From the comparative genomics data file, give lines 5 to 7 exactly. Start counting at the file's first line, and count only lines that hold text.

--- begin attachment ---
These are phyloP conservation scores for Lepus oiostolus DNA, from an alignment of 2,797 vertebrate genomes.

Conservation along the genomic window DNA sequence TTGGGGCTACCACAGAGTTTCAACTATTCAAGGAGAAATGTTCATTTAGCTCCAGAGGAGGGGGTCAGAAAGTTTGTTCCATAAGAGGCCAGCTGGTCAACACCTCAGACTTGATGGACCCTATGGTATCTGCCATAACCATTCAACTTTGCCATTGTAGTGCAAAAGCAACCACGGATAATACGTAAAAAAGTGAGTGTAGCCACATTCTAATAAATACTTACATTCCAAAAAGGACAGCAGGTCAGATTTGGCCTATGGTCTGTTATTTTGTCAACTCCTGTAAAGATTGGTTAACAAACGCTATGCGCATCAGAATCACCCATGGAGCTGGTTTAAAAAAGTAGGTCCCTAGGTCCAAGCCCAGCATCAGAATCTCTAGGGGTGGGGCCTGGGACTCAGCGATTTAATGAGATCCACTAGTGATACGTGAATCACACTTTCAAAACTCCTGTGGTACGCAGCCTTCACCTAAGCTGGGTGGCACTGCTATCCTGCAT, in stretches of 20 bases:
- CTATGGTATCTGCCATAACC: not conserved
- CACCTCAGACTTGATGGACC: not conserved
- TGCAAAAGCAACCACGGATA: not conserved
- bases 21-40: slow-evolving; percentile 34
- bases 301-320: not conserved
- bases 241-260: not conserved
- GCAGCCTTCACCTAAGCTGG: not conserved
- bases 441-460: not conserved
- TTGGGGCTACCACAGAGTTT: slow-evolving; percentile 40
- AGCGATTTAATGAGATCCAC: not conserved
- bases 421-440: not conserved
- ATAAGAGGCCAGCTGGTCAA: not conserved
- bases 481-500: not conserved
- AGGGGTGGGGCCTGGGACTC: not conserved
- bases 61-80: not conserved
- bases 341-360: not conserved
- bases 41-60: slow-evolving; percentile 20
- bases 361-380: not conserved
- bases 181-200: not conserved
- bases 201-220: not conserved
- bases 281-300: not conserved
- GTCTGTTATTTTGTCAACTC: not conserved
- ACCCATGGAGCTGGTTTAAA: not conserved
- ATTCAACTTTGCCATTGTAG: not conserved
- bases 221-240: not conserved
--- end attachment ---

- TGCAAAAGCAACCACGGATA: not conserved
- bases 21-40: slow-evolving; percentile 34
- bases 301-320: not conserved